The tropical weather system approaching the U.S. Vrgin Islands was upgraded to Tropical Storm Irene by the National Hurricane Center at 7 p.m. Saturday, skipping over the designation of tropical depression.
A tropical storm warning has been declared for the territory. According to the National Hurricane Center’s glossary, a tropical storm warning is, "An announcement that tropical storm conditions (sustained winds of 39 to 73 mph) are expected somewhere within the specified area within 36 hours."
Irene’s winds are at 50 mph, with tropical storm force winds extending outward 120 miles north and east of the center.
As of 7 p.m. Saturday, Irene was 460 miles southeast of St. Croix. The center is expected to pass 120 miles south of St. Croix Sunday at 2 p.m. However, Krizia Negron, a meteorologist at the National Weather Service in San Juan said Irene will start sending rain and gusty winds to the Virgin Islands Saturday night. Conditions get worse over night and into Sunday.
She cautioned that a wobble to the north in the storm’s path could mean increased winds, and urged residents to be prepared.
The National Hurricane Center forecasts that Irene will strengthen during the next 48 hours and could become a hurricane on Monday.
Rainfall of four to seven inches is expected across the territory with some isolated areas getting up to 10 inches, Negron said.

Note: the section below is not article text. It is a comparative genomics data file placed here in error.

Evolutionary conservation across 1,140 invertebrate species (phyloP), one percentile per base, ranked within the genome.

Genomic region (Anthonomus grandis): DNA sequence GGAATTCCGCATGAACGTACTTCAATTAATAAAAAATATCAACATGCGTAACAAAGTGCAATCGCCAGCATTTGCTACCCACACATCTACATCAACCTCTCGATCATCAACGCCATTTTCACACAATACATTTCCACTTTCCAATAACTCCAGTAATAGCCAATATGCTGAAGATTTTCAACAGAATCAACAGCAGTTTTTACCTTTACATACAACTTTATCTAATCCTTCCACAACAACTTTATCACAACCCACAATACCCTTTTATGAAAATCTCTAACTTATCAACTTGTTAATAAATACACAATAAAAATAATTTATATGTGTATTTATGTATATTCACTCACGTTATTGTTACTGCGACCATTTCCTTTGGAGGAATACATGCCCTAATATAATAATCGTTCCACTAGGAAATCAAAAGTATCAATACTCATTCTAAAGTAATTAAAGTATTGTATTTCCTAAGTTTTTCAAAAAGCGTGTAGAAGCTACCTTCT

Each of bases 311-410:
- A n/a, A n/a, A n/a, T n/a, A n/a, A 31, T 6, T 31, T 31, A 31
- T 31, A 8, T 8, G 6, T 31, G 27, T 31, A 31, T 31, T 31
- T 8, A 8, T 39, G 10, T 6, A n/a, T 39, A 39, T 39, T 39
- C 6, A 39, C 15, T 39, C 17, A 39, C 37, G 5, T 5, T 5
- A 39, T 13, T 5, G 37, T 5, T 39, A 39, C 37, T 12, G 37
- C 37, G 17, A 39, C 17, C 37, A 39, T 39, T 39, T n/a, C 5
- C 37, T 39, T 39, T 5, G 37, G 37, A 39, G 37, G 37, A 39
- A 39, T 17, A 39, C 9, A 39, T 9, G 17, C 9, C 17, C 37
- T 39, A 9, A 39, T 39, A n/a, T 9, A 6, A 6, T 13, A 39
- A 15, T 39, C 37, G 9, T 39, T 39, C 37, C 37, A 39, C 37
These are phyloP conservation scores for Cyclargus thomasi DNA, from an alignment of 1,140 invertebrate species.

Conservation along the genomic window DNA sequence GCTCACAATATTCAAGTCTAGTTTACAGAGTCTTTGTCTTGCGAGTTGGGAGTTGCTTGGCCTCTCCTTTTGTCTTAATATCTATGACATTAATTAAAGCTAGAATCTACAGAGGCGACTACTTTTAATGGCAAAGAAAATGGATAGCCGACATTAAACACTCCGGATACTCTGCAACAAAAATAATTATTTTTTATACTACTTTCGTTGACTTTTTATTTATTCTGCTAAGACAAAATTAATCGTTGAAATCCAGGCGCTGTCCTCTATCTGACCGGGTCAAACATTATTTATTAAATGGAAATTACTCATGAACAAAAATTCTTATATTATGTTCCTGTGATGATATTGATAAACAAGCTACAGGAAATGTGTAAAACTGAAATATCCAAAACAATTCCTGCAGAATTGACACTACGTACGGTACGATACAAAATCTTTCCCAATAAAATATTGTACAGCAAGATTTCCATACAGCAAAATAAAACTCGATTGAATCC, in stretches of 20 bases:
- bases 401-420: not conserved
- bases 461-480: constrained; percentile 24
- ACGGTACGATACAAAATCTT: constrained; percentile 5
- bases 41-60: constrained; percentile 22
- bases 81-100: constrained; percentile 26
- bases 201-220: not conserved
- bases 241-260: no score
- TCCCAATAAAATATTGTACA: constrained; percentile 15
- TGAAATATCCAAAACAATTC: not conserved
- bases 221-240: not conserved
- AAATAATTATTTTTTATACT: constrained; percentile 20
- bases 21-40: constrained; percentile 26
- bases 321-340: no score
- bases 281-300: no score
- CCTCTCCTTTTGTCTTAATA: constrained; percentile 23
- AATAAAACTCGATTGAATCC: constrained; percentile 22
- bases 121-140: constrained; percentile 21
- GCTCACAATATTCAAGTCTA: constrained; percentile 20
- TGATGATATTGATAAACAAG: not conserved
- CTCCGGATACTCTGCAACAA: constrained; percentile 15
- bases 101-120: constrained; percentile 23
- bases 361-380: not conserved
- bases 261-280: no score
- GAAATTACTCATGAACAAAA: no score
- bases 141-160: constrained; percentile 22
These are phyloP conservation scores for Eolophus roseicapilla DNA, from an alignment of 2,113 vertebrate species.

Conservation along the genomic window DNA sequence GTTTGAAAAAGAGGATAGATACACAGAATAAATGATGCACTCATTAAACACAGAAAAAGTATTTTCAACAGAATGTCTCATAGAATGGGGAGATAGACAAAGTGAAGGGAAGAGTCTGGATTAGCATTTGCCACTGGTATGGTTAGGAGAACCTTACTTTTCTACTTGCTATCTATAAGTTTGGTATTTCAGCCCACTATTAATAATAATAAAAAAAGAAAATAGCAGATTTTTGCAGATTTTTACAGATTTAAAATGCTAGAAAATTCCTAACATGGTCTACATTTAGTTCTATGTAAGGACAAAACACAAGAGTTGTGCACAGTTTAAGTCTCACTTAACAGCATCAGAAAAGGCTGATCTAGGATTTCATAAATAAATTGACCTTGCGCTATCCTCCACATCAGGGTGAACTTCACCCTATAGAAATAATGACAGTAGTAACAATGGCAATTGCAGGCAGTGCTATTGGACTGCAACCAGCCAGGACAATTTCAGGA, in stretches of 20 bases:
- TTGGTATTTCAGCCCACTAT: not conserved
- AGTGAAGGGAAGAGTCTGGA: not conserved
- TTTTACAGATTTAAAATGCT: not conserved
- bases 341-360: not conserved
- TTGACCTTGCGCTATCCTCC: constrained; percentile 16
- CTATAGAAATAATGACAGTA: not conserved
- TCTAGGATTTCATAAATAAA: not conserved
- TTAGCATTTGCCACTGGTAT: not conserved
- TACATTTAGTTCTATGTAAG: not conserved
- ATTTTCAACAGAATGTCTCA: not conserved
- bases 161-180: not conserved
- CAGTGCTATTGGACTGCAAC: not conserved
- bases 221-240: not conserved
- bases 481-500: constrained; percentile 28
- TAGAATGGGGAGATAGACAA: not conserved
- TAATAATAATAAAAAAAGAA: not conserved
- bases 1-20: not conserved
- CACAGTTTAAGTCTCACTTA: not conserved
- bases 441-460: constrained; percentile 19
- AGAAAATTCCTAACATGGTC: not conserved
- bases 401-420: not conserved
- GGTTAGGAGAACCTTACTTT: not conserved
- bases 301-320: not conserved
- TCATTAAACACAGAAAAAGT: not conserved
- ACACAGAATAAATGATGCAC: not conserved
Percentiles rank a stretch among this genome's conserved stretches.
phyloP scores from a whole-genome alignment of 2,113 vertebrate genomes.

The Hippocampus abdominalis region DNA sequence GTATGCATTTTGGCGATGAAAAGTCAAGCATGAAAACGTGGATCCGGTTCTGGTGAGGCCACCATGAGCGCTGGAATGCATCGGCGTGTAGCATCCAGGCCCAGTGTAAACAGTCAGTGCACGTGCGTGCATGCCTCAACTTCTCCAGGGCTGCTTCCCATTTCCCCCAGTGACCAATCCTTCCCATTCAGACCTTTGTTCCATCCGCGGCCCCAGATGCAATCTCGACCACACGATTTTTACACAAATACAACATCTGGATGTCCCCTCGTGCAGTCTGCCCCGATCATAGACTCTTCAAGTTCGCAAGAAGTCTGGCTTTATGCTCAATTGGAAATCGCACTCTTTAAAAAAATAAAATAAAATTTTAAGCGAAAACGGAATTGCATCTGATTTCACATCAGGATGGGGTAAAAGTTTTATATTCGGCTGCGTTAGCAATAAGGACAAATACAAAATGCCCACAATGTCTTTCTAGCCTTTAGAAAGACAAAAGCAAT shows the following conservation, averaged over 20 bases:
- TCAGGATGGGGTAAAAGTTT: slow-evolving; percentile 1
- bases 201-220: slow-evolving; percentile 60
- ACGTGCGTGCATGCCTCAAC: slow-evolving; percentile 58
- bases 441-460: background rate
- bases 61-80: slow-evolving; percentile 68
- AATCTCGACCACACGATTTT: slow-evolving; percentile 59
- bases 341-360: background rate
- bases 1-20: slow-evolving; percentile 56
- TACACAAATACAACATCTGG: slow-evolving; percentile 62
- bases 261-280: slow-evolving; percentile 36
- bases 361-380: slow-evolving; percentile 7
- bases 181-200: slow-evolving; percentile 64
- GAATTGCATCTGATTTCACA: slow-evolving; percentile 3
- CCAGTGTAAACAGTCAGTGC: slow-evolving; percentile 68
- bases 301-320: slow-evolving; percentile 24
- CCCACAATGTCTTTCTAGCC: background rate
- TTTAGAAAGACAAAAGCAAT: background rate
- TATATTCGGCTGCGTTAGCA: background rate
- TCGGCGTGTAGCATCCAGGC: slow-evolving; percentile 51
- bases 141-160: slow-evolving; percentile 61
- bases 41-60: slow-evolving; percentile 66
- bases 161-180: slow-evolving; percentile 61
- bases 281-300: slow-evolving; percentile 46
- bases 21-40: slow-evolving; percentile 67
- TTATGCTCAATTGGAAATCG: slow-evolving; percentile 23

St. Croix will see the worst of the wind.
“Tropical storm force winds will approach St. Croix,” Negron said, referring to winds of over 39 mph with higher gusts.
St. Thomas and St. John will also see wind gusts that could reach tropical storm force strength of 39 mph.
The National Weather Service issued a flash flood watch for the Virgin Islands starting Sunday morning. It will remain in effect until Monday afternoon. A flash flood watch means conditions are favorable for heavy rain that may lead to flooding. The heavy rain could also cause mudslides in areas of steep terrain.
A small craft advisory was issued for the territory.
A U.S. Air Force Reserve hurricane hunter aircraft flew into the tropical wave Saturday afternoon. Negron said crews found a closed circulation, which resulted in the National Hurricane Center giving the storm a name.
Irene is moving west at 22 mph. It’s centered at 14.9 degrees north latitude and 58.5 degrees west longitude. The barometric pressure stands at 1006 millibars.
Another wave behind Irene is expected to develop, but current computer models take it northeast of the territory.